The next level is to act as if these artificial islands are real land, with their own EEZs and territorial waters. Under Unclos, such artificial islands don't have maritime rights, and nor do submerged reefs. But in a "freedom-of-navigation operation" in May, the US sent a naval vessel deliberately within 12 nautical miles of the Spratly archipelago's Fiery Cross Reef, on top of which China has built an island. (It has a runway for fighter jets, a hospital with its own garden, and even a farm with about 500 animals.) In response, China scrambled jets and shadowed the US vessel with three warships, ordering it to leave the area.


If I esteem mankind to be in error, shall I bear them down? No. I will lift them up, and in their own way too, if I cannot persuade them my way is better; and I will not seek to compel any man to believe as I do, only by the force of reasoning, for truth will cut its own way.

I could not love thee, dear, so much,
Loved I not Honor more.

Friday, July 8, 2016

Synaptic pruning


You might find this interesting.

...Researchers are just starting to unravel this mystery, but what they do know is the synaptic connections that get used less get marked by a protein, C1q (as well as others). When the microglial cells detect that mark, they bond to the protein and destroy—or prune—the synapse...


Have you ever felt like your brain is full? Maybe when starting a new job, or deep in a project. You're not sleeping enough, even though you're constantly taking in new information. Well, in a way, your brain actually is full.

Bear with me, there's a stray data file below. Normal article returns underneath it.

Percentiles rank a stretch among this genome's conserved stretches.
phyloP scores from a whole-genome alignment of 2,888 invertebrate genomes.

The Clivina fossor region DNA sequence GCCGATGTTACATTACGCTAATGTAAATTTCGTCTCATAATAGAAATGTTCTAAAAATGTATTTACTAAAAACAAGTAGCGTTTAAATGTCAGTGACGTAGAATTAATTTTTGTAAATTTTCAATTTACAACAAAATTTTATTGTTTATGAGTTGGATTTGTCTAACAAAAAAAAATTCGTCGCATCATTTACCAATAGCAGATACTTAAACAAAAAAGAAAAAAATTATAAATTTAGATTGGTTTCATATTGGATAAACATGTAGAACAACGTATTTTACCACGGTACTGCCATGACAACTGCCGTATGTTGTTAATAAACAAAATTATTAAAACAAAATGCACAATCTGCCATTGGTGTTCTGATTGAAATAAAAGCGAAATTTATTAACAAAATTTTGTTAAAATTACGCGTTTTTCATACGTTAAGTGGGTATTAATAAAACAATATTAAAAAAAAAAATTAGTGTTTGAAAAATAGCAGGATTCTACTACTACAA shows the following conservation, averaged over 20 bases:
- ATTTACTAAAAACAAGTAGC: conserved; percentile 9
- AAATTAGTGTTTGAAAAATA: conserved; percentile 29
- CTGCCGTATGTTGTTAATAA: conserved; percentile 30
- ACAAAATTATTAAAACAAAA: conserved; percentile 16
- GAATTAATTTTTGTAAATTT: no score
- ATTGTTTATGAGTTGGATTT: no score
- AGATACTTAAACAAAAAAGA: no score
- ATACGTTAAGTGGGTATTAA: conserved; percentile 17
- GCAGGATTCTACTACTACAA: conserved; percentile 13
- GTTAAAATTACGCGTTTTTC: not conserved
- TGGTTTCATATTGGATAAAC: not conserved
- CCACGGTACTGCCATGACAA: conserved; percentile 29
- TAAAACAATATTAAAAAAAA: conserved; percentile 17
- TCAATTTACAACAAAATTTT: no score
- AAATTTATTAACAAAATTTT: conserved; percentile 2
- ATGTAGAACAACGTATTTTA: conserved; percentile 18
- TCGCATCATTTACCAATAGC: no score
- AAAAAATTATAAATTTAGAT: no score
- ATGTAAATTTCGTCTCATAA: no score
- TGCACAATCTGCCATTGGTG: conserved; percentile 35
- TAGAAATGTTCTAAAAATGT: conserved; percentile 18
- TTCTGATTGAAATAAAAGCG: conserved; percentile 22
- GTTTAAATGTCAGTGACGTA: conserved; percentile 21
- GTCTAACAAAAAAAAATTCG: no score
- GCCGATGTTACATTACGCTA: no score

When you learn lots of new things, your brain builds connections, but they're inefficient, ad hoc connections. Your brain needs to prune a lot of those connections away and build more streamlined, efficient pathways. It does that when we sleep.

Your brain cleans itself out when you sleep—your brain cells shrinking by up to 60% to create space for your glial gardeners to come in take away the waste and prune the synapses.

Have you ever woken up from a good night's rest and been able to think clearly and quickly? That's because all the pruning and pathway-efficiency that took place overnight has left you with lots of room to take in and synthesize new information—in other words, to learn...


And in fact, you actually have some control over what your brain decides to delete while you sleep. It's the synaptic connections you don't use that get marked for recycling. The ones you do use are the ones that get watered and oxygenated. So be mindful of what you're thinking about.

If you spend too much time reading theories about the end of Game of Thrones and very little on your job, guess which synapses are going to get marked for recycling?


If I esteem mankind to be in error, shall I bear them down? No. I will lift them up, and in their own way too, if I cannot persuade them my way is better; and I will not seek to compel any man to believe as I do, only by the force of reasoning, for truth will cut its own way.

I could not love thee, dear, so much,
Loved I not Honor more.

Wednesday, July 6, 2016

Dark Sun Character Trees

Here's some old rules that might be useful at some point:


DARK SUN™ campaigns are set in a violent world. Powerful magics and psionics, desperate hordes of raiders, and even the unforgiving desert wastes all conspire against player characters—death is not at all uncommon on Athas, nor is it uncommon for player characters in DARK SUN campaigns.